Payment Processing

Transaction Processing for Online Payment Solutions

Online credit card processing remains the standard for Internet payment processing.  Like all things Internet, online shopping is relatively young – the first retail sale was made in 1979, the first B2B in 1980 – but it’s exploded in the last 5 to 10 years. The vast majority of both online and offline credit, debit and check transactions go through the World Wide Web at some point between the sale and the retailer’s bank account. That’s because even offline card terminals or check verification units will use a payments gateway that runs data over the web.

The Basic Set-Up

Online business is attractive, even for traditional offline businesses. The Internet offers low capital commitments, flexibility and a place to experiment, and most of all: the chance of quickly expanding scale. Access to this new territory requires the ability to handle ecommerce wisely.

Entry into web payment processing online transactions usually comes through merchant accounts. This allows credit card processing services at an entry level for online entrepreneurs. There are many advantages, and online processing is a big step for most new businesses. The ability to take credit cards, validate and receive payments – all in a hands-off manner – represents a leap forward from dealing with customers one-on-one.

Many stop there. But payment processing companies have much more to offer.

Advanced Payment Offerings

If credit card payment processing is the basic method of monetizing an online presence, what’s the advanced version?

Some of the additional payment solutions available:

  • Check processing – not all customers will have credit cards, and some of those that do will be wary of using them for online purchases. Check handling with checking account numbers offers this segment another option.
  • ACH processing – ACH (Automated Clearing House) is a method for direct deposit or payment from bank to bank. This is commonly used for serial, or subscription type payments. Setting up an ACH allows your customers to pay upcoming charges automatically.
  • Ecommerce payment processing – this includes credit/debit cards, but also means the integration of payment into shopping cart or other software. Ideally, a returning customer can simply authorize a new purchase without having to re-enter information. The goal is to make payment a very quick and invisible part of the shopping experience. The more invisible the payment processing software is to the user, the better.
  • Custom – credit card processing for business purposes can include loyalty cards, gift cards and “virtual credit cards.” The latter has no physical card at all but can be issued for use at your site along with special discounts or incentives to gain loyalty.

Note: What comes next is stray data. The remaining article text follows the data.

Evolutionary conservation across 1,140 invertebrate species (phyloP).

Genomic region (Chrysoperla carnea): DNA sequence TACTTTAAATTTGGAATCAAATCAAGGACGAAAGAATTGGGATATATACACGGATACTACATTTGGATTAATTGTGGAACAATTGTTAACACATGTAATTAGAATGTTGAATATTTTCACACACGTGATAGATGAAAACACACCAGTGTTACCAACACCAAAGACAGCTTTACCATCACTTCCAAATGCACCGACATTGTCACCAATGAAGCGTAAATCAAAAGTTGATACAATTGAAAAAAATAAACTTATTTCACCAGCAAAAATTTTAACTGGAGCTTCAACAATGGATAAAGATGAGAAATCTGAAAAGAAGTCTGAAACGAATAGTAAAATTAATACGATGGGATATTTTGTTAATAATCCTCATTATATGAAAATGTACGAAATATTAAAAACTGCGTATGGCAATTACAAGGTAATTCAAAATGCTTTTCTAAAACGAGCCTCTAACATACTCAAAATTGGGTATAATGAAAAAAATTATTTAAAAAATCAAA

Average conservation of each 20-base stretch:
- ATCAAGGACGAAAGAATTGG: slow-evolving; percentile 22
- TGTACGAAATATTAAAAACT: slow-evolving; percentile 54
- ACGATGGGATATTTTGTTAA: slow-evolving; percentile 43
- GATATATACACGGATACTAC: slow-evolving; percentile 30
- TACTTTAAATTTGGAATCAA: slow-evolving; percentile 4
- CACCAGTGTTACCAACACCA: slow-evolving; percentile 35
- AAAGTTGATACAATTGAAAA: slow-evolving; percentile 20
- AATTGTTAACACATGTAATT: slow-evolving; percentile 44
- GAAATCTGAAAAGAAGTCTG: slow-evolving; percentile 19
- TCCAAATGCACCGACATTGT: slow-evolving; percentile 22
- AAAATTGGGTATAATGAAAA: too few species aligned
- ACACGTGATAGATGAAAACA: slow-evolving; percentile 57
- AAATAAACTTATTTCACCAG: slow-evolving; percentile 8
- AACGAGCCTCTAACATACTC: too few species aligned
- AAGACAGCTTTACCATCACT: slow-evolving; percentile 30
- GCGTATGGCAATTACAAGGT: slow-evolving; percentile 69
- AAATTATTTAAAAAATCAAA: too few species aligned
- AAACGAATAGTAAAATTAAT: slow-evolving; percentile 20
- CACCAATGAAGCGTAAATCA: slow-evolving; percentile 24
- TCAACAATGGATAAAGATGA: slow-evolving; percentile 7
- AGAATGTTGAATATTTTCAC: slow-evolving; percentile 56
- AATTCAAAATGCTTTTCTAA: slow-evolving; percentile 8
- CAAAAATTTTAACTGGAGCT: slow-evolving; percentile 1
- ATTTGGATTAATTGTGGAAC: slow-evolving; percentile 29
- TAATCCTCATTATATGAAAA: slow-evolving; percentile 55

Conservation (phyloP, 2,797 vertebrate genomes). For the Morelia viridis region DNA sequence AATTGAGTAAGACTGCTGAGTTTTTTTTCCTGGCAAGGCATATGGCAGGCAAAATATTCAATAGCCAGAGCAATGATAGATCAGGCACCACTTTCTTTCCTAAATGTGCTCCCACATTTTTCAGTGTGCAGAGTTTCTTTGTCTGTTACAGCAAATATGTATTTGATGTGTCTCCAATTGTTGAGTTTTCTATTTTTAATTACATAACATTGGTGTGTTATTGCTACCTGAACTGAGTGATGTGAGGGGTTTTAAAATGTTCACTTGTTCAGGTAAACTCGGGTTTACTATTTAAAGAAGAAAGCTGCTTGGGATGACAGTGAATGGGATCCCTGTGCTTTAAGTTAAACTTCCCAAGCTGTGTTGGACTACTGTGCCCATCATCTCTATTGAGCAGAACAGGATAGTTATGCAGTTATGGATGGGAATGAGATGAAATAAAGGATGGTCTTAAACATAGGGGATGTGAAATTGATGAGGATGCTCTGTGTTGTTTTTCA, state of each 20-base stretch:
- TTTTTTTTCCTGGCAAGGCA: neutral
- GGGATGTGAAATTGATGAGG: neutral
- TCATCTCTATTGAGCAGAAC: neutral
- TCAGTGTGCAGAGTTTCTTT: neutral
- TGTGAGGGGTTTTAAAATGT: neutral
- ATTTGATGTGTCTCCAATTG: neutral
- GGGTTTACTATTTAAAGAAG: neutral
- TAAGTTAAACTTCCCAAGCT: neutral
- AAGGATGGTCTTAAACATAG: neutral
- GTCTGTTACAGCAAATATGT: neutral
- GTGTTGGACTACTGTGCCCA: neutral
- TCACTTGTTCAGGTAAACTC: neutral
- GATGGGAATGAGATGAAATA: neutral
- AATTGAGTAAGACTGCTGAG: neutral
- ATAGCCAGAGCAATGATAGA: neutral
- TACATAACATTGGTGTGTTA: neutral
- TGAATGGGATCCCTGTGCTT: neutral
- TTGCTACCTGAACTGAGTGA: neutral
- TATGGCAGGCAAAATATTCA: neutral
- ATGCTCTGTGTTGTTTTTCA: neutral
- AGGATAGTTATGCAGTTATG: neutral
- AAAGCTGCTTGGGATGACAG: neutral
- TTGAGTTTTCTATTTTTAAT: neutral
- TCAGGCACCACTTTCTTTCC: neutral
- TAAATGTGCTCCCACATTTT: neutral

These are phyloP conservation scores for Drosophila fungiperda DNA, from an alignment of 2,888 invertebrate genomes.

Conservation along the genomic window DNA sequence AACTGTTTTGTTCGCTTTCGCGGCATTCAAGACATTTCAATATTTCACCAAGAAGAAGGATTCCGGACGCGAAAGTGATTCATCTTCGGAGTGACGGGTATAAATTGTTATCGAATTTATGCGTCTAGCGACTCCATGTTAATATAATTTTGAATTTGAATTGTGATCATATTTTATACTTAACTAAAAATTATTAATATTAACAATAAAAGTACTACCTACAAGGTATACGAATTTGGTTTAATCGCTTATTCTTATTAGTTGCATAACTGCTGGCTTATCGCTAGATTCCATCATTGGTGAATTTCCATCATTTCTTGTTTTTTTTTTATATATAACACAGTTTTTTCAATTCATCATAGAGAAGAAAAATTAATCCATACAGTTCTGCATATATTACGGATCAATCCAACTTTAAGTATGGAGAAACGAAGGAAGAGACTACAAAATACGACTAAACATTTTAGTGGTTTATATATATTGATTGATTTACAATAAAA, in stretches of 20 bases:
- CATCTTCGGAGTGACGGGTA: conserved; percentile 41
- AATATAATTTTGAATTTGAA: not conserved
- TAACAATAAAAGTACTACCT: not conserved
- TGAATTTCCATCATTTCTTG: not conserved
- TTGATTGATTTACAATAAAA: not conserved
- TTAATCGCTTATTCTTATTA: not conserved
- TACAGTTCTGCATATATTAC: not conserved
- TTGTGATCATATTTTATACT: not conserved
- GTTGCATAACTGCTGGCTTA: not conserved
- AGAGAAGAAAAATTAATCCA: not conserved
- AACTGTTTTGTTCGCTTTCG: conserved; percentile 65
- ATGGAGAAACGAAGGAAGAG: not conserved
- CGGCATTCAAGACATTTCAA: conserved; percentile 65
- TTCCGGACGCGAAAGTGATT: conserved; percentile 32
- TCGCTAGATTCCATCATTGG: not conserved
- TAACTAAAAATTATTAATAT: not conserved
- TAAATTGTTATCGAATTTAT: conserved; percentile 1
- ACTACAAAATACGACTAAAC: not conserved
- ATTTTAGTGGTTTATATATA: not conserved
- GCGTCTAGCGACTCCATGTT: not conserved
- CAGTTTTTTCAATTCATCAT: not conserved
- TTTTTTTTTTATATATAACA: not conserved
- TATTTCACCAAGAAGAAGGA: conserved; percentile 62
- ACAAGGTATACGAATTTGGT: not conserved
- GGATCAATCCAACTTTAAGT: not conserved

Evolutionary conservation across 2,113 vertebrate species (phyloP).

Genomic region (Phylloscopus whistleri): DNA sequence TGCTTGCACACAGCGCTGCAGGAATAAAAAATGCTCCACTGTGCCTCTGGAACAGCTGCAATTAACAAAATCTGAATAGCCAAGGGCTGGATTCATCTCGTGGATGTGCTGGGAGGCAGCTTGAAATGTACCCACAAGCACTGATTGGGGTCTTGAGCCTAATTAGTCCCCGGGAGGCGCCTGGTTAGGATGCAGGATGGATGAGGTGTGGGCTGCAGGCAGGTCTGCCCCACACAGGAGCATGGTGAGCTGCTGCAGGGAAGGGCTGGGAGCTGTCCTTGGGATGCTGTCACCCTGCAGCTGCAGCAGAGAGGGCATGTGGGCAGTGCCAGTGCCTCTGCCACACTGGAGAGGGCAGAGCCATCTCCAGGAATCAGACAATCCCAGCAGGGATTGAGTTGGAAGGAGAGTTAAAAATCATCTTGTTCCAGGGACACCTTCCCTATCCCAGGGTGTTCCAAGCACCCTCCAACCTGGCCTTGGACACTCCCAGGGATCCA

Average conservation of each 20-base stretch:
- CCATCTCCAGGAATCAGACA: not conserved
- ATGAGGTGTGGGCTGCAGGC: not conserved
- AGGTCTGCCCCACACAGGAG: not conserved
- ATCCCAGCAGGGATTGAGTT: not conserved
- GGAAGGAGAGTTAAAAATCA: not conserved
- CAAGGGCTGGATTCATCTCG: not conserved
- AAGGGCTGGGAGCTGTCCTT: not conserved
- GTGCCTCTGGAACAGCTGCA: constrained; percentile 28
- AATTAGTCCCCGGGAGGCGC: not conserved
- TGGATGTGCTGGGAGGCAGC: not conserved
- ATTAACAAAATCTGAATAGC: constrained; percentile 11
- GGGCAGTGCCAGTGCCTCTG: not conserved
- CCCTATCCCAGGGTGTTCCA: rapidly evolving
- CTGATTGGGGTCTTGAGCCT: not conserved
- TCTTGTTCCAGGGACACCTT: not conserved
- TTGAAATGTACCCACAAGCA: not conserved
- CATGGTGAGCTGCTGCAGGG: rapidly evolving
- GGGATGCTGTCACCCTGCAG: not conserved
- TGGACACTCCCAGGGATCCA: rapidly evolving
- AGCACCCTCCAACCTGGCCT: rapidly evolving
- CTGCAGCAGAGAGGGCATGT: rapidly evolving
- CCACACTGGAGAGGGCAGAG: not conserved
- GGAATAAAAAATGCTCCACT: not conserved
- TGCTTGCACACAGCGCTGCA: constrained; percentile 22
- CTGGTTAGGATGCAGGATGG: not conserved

• Advanced services – These merchant processing services allow you to match your particular business needs. An example would be a foreign transaction service that converts currency or immediate credit to your account based on an insured, short-term loan.

Finding the Right Merchant Processing for You

From the basic through the advanced, payment processing services are a balance between your costs and the new business you acquire. When choosing from the available payment processing services it’s important to have in mind the same considerations you had when starting your business. Knowing who your customer is, the ways they prefer to pay, the average amount of purchase, and the expected volume of sales overall – all of these will help shape the best payment processing company for you.

Keep in mind that while the fees associated with merchant card services matter a great deal (they affect your bottom line), service and the ability to customize are also important. The payment processing gateway has to be secure, reliable and quick to respond to any problems. Software and integration with the site you envision is also a concern – even a top tier processor won’t do you much good if you can’t incorporate it seamlessly into your website.

Advanced Electronic Payment

How advanced can it get? Time will tell, but here’s an example of what’s happening now:

John sees an ad about a new type of golf club in his email (he’s reading it on his Blackberry while commuting).  The email is a newsletter from a site he’s visited before. Two or three clicks later and the club is on the way (next day air) to his house in time for this weekend’s golf outing.

Mary uses her GPS enabled smart phone to look for local stores that carry sweaters – she’s on her way to a birthday celebration and needs a last minute gift. She finds several stores, but one offers a 10% discount for online purchases. She authorizes a payment on her phone after checking what the store has in stock. Her purchase is waiting for pick up at the counter, gift wrapped. Next week, she’ll find an electronic coupon in her inbox, giving her $10 off on the new winter line of scarves.

Mike is looking for a better deal on his automobile insurance. He finds a great buy and sets up an auto-pay, once a month for the next six months. The certificate of insurance is printed out at his convenience and the payment is handled with an ACH transfer. Mike never sees or talks to an agent.